Sunday, 14 December 2008

So I watched the final of X-Factor...

Yeah, so I was feeling kind of peaky on Saturday and sacked off Vivian Girls and instead watched the X-Factor final with my housemates. NOT THAT I NEED TO JUSTIFY MYSELF, YEAH? I mean, in a week's time I'll be an ex-Bristolian, really it was me being benevolent.




So anyway, when I've previously watched X-Factor or American Idol it's kind of been an attempt to find, y'know, a soulman or a diva in a relatively old school, 50s to 70s style vein, and then sort of sculp them as appropriate (which actually I suppose is what happened in the 50s to 70s). This was, though, deep 90s shit man. Both the curious little Irish guy named Eoghan Quigg and the very odd looking boy band thing (on a scale from 'most' to 'all' wonder how many of them let Walsh touch them with his soggy paws?) both sang in that very curious sort of slightly gentle, slightly nasal post Boys II Men vocal style that was so beloved of also-ran boybands and male solo artists in the late 1990s.


I only actually caught the last song of each, maybe it was different elsewhere, but it just seemed incredibly bizarre and anachronistic for these judges to be so apparently moved by something so painfully dated. I suppose for Cowell, Walsh and Minogue it was a reminder of a simpler, happier time (while in Cole's case it probably just stood as confirmation of the fact she hates her own music), but in a peculiar way I actually found the whole thing a little tragic - it's stating the bleeding obvious to say they're using the bells and whistles of a TV show to substitute for the fact that these artists probably wouldn't stand much of a chance on their own, and blah blah blah, there are huge sums of money flying around for all in general, but I dunno, so much effort to create something so small, like millions of pounds and man-hours put in just so that the judges can feel comfortable being moved by bland throwbacks.



Oh yeah, and since I started writing this there has been some hooplah over the X-Factor winner singing 'Hallelujah'. Firstly, to provide a commercial break, I shall drop in the video of the biggest loser in all this: John Cale. Everyone knows the song was written by Cohen (who must by now have made enough to BUY his own Buddhist monastery by now or whatever) and everyone knows the Buckley version, but poor Mr Cale has received precious little props for his vocal arrangement (the one Buckley and X-Factor used) and is presumably making dick all money from the thing. Well, here is his version of 'Hallelujah', up on an obscure blog that has to date been viewed approximately 340 times, probably most of them being me when I log in.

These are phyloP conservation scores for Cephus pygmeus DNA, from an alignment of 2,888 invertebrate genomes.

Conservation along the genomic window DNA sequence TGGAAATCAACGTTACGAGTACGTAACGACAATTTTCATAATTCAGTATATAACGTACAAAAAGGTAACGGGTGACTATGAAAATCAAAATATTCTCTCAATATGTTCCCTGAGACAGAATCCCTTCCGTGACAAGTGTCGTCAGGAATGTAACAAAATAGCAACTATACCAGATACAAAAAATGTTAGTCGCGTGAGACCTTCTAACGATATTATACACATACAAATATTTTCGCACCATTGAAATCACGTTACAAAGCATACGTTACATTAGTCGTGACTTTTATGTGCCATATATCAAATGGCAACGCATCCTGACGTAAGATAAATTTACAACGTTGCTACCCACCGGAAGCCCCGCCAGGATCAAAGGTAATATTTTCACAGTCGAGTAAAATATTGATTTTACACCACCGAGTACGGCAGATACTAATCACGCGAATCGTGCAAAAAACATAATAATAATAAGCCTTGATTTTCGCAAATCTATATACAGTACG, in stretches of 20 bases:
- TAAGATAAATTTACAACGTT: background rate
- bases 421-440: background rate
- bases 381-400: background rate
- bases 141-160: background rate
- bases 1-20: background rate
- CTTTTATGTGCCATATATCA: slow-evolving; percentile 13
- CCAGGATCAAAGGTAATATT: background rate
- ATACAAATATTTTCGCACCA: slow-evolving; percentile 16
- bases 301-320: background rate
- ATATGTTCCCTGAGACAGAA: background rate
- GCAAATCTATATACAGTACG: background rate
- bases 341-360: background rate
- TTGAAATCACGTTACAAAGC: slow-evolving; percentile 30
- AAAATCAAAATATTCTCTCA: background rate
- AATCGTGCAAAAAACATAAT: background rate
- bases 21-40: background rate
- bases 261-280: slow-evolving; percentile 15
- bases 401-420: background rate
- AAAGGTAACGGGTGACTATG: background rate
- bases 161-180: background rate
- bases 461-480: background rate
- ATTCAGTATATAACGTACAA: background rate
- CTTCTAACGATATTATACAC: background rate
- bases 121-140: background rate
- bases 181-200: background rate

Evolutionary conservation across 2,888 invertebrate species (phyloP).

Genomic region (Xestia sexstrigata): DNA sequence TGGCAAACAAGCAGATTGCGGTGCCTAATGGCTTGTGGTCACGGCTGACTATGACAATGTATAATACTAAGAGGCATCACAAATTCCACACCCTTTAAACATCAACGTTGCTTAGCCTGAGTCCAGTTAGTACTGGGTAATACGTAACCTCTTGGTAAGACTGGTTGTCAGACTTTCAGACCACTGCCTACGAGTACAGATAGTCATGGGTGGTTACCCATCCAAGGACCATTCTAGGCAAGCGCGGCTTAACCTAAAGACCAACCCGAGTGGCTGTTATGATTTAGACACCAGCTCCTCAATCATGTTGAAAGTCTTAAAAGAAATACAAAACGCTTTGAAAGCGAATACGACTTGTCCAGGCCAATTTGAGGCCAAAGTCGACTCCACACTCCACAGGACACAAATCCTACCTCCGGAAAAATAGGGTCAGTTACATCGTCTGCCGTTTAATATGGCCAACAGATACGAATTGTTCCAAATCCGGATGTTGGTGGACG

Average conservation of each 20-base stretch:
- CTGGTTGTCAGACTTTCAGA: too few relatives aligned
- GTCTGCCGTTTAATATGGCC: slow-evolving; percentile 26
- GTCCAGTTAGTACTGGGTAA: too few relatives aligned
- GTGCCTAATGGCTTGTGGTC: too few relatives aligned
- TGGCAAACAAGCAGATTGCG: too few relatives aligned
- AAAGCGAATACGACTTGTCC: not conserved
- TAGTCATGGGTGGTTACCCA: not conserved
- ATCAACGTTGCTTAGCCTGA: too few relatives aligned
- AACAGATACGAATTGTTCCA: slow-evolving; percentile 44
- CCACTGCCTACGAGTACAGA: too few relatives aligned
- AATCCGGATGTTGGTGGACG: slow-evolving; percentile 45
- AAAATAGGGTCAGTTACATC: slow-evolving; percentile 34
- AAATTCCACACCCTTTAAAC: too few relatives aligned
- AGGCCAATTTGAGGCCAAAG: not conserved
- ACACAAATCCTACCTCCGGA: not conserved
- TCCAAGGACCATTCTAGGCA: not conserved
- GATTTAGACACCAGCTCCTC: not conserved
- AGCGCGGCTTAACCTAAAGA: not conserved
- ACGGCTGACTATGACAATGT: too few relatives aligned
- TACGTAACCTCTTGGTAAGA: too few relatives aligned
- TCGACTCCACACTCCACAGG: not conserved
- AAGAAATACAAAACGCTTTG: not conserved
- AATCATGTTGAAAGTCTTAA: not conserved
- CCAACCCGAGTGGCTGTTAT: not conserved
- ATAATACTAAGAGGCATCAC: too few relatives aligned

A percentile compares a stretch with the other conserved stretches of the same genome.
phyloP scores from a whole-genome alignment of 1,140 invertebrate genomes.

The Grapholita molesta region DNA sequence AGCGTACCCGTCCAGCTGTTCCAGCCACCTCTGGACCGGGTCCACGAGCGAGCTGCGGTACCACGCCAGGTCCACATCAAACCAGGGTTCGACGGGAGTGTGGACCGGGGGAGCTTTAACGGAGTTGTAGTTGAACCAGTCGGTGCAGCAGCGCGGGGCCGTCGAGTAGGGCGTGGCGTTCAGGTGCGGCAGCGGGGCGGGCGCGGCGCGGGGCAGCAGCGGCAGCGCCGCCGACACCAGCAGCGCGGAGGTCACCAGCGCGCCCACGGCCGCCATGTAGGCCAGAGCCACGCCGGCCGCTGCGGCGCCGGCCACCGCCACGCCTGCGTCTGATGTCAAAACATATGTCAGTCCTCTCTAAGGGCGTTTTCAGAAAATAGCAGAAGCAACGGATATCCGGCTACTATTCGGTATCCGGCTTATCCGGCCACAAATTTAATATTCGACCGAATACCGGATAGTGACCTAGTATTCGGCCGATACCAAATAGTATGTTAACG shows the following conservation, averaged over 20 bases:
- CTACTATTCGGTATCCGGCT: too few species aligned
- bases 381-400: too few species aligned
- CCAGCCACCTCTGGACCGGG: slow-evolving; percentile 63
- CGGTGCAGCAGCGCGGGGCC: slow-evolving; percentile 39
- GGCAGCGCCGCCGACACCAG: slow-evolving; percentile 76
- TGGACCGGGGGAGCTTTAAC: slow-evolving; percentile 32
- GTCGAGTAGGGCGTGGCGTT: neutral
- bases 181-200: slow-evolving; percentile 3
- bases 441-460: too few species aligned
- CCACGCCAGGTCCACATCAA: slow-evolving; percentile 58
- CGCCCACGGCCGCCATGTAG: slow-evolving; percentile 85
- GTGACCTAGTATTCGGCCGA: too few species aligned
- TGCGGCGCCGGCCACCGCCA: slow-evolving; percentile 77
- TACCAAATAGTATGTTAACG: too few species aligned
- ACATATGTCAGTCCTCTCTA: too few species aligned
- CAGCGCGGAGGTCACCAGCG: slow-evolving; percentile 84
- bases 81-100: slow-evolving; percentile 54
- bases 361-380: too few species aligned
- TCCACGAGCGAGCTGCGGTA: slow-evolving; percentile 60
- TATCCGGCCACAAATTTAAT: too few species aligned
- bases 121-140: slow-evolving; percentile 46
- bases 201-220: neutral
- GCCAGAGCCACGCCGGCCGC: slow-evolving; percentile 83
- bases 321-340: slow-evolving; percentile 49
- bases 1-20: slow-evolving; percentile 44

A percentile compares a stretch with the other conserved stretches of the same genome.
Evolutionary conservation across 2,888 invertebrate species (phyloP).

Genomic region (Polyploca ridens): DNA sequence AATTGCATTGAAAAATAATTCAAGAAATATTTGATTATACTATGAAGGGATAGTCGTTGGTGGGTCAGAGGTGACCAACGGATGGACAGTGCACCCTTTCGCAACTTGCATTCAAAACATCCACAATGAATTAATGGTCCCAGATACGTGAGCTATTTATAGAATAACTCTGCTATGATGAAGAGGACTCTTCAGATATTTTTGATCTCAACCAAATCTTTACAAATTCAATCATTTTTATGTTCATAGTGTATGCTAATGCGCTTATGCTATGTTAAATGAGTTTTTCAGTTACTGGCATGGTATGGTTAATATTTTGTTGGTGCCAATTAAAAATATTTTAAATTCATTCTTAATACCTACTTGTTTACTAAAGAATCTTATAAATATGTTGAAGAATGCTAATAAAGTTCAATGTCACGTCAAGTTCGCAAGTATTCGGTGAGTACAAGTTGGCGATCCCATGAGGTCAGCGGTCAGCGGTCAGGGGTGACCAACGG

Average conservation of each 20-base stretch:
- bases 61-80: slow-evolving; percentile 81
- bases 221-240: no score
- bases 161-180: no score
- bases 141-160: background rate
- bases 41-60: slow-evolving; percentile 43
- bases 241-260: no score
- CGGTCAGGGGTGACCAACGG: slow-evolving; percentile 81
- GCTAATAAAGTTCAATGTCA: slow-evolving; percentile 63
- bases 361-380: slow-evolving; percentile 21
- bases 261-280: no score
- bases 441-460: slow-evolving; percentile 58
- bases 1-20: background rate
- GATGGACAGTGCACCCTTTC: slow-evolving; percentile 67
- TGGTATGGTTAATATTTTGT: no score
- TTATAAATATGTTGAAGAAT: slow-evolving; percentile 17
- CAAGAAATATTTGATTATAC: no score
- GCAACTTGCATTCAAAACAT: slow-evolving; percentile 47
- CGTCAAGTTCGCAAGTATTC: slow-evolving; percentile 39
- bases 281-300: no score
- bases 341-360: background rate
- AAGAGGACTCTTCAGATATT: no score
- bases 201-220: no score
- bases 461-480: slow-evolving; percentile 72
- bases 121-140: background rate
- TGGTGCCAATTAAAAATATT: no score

video


So yeah, these petitions to get Buckley up the charts, reclaim 'our' song from the darkside - wankers, the bunch of them. Sue there are some very lovely versions of 'Hallelujah' out there, but the fact is that over the last few years the song has made its own cultural crossover independent of the machinations of Cowell's evil empire; sure a lot of that was to do with Shrek 2 (the Rufus Wainwright version) but the fact is it's just better known by people like TV producers/the people whio were teenagers when Grace came out have more sway on the media, so it gets used as an emotional background song in TV shows, football highlights, etc... the idea that Buckley's version is 'ours' is pure fallacy.


Don't want to make some boring comments about class warfare here (eg X-Factor version haters being middle class snobs), as I don't really believe that's the case, but the fact is anyone has a right to make a shitty cover of whatever song they please, and the suggestion that 'Hallelujah' should be special when it crossed the cultural line into yuppie product a few years ago is just bollocks. I'm sure the fact that Buckley managed to idiotically drown himself is a major reason for people thinking his signature song should be untouchable but it's not, it shouldn't be, and no song should be.

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